which arch version have been used before. To do this, the following command is
very useful:

rpm -qa --queryformat "%{arch}\t%{name}-%{version}-%{release}\n"

Comment 5 Ulrich Drepper 2003-10-27 09:06:40 UTC
> why rpm allows me manually update old
> glibc*.i686.rpm with new glibc*.i386.rpm from Errata and break the system?

Because Unix always gives the sysadmin enough rope to shoot him/herself.  If you
administrate a system you are supposed to know what you do.

*** This bug has been marked as a duplicate of 88456 ***

Comment 6 Charles Miller 2003-10-27 10:19:45 UTC
RPM is a package manager. Is it too much to ask that it should, perhaps, manage packages 
competently? Aren't package managers supposed to handle things like dependencies to ensure that 
moving from A to B doesn't break C? (Or in this case, that moving from A to B doesn't break B). 

Thankyou for reminding me why I hate dealing with Redhat.

(Yes, my employer was a paying Redhat customer. Yes, I'll be doing everything possible in my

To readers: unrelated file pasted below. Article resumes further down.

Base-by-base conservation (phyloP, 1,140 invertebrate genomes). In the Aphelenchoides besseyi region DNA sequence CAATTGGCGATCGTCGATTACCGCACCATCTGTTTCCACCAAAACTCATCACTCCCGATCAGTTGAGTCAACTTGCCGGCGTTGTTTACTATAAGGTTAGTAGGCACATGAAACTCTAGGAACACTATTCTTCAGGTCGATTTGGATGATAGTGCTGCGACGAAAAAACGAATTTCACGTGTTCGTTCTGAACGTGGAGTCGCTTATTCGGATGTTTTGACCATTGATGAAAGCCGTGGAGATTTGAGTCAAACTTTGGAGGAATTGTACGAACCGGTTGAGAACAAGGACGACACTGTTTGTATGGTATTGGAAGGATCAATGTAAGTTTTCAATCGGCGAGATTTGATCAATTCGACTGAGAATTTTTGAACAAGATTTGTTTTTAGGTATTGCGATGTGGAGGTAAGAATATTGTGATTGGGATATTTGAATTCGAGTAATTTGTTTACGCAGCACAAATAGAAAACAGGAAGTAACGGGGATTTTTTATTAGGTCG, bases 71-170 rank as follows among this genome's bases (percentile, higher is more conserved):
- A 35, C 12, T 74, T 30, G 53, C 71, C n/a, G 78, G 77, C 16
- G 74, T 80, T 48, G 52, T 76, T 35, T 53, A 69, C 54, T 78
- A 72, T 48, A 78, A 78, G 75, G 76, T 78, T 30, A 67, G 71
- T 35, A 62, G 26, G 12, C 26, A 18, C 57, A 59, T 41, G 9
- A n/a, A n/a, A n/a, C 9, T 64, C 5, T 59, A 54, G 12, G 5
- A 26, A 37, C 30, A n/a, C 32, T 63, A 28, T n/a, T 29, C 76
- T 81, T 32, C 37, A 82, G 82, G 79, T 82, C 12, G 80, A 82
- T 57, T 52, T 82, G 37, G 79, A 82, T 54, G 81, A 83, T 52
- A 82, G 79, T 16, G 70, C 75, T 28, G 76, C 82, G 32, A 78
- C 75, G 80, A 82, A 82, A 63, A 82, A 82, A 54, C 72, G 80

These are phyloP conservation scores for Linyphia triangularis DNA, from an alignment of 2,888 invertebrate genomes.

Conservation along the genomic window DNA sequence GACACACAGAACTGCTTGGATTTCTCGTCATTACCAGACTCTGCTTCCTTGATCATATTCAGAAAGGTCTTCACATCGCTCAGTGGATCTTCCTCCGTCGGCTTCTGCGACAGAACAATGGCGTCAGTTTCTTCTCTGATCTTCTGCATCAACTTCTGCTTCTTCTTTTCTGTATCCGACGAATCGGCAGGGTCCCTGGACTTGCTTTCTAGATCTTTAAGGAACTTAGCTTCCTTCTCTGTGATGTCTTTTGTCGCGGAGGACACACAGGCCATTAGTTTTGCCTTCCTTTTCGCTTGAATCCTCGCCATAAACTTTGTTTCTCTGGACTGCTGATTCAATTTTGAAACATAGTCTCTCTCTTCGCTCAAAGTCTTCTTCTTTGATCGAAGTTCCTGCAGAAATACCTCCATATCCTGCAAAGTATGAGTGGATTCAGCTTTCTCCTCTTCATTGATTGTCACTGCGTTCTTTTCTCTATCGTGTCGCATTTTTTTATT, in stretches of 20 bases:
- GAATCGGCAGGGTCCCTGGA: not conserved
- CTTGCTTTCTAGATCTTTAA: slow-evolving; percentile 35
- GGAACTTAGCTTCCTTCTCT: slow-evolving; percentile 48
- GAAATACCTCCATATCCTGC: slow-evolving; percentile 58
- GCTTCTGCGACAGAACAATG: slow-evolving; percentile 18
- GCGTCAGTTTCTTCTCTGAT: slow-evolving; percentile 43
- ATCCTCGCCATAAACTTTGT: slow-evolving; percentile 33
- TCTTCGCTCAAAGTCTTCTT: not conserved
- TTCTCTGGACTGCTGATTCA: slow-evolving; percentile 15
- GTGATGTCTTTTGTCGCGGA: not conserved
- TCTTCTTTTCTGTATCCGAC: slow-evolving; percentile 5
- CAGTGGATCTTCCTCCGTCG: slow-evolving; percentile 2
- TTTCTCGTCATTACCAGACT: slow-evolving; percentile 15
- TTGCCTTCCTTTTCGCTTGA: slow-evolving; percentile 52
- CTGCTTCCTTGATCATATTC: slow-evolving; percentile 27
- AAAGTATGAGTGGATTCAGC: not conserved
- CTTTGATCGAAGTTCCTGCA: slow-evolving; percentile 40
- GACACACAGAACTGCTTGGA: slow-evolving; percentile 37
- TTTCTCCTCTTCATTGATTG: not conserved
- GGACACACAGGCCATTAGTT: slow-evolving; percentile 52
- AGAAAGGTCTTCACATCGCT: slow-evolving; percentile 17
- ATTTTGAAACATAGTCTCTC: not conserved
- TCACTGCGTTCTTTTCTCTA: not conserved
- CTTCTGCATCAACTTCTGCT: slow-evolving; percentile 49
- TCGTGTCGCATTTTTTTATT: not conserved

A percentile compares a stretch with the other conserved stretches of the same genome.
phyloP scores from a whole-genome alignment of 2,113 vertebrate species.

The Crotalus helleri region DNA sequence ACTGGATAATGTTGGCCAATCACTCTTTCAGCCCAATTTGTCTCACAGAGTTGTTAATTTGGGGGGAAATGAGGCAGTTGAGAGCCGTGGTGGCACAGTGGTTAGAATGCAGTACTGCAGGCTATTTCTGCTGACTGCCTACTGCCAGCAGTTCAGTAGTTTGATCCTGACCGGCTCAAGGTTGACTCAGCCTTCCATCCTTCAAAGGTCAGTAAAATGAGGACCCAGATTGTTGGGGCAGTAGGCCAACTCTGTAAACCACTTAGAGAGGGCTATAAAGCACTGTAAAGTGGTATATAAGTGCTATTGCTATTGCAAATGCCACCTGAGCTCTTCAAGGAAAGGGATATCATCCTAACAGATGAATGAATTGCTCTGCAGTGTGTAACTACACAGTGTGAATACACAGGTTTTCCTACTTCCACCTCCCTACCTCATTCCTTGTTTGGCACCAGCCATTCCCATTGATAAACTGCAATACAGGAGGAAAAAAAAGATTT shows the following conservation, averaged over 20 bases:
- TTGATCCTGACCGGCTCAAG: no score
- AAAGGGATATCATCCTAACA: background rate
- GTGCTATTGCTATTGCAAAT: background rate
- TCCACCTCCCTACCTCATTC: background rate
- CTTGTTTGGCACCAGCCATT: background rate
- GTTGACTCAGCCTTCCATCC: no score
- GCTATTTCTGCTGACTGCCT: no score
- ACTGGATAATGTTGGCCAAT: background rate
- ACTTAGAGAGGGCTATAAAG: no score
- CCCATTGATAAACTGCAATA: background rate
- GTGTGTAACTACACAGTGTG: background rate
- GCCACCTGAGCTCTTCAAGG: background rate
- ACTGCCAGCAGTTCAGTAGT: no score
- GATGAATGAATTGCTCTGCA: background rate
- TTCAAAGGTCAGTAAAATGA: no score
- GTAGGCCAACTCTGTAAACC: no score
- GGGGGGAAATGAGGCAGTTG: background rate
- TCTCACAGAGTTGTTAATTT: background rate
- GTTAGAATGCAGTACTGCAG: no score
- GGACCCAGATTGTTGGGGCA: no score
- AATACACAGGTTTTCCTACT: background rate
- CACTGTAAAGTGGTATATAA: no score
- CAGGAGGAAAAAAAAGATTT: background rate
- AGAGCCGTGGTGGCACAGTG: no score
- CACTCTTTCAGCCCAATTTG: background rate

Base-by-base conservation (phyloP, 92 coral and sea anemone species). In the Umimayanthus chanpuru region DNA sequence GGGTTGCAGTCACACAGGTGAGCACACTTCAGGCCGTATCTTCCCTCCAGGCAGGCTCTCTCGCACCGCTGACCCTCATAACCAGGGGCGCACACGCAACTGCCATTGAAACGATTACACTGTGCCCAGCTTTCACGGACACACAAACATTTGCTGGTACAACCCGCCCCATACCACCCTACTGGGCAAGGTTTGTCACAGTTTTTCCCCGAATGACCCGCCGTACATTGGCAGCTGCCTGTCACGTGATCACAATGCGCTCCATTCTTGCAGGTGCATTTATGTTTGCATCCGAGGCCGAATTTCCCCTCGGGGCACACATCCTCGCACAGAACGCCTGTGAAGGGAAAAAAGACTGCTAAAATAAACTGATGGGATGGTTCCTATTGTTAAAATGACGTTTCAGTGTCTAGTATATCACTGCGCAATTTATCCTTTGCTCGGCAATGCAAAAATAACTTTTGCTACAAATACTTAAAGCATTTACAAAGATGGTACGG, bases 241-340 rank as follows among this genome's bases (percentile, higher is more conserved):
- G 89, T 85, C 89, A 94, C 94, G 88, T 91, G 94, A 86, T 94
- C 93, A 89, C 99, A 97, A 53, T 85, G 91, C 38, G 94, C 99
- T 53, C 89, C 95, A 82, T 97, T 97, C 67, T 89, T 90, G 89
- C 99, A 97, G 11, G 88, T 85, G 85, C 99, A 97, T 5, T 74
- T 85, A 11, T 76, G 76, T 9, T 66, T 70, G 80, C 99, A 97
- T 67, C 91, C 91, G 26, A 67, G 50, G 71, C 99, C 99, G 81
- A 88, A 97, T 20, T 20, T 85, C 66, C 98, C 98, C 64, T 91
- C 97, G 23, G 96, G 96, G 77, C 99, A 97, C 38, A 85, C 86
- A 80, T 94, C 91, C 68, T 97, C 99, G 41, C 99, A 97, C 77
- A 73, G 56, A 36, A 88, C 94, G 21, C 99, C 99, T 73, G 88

power to ensure that particular mistake isn't repeated in the future)

Comment 7 Jakub Jelinek 2003-10-27 10:40:05 UTC
There is a tool in RHL which ensures you don't upgrade wrong architecture.
It is called up2date and it handles this just fine.  Yes, there is a bug
in glibc 2.3.1-35 through 2.3.2-27.9 in that i686 -> i386 "upgrades" don't work
(fixed in 2.3.2-28 and it will appear in RHL9 glibc errata).  But the main thing
is that you shouldn't be doing such "upgrades" in the first case, as you severely
cripple your system functionality with it (even when the bug is fixed).
You loose NPTL, lots of various optimizations, TLS support.
rpm allows you to do it because there are legitimate (although rare) cases
where you want to do a i686 -> i386 "upgrade" - e.g. if you're installing
a disk on i686 box which ought to be used later on on < i686 box.

Comment 8 Red Hat Bugzilla 2006-02-21 18:58:07 UTC
Changed to 'CLOSED' state since 'RESOLVED' has been deprecated.

Note You need to log in before you can comment on or make changes to this bug.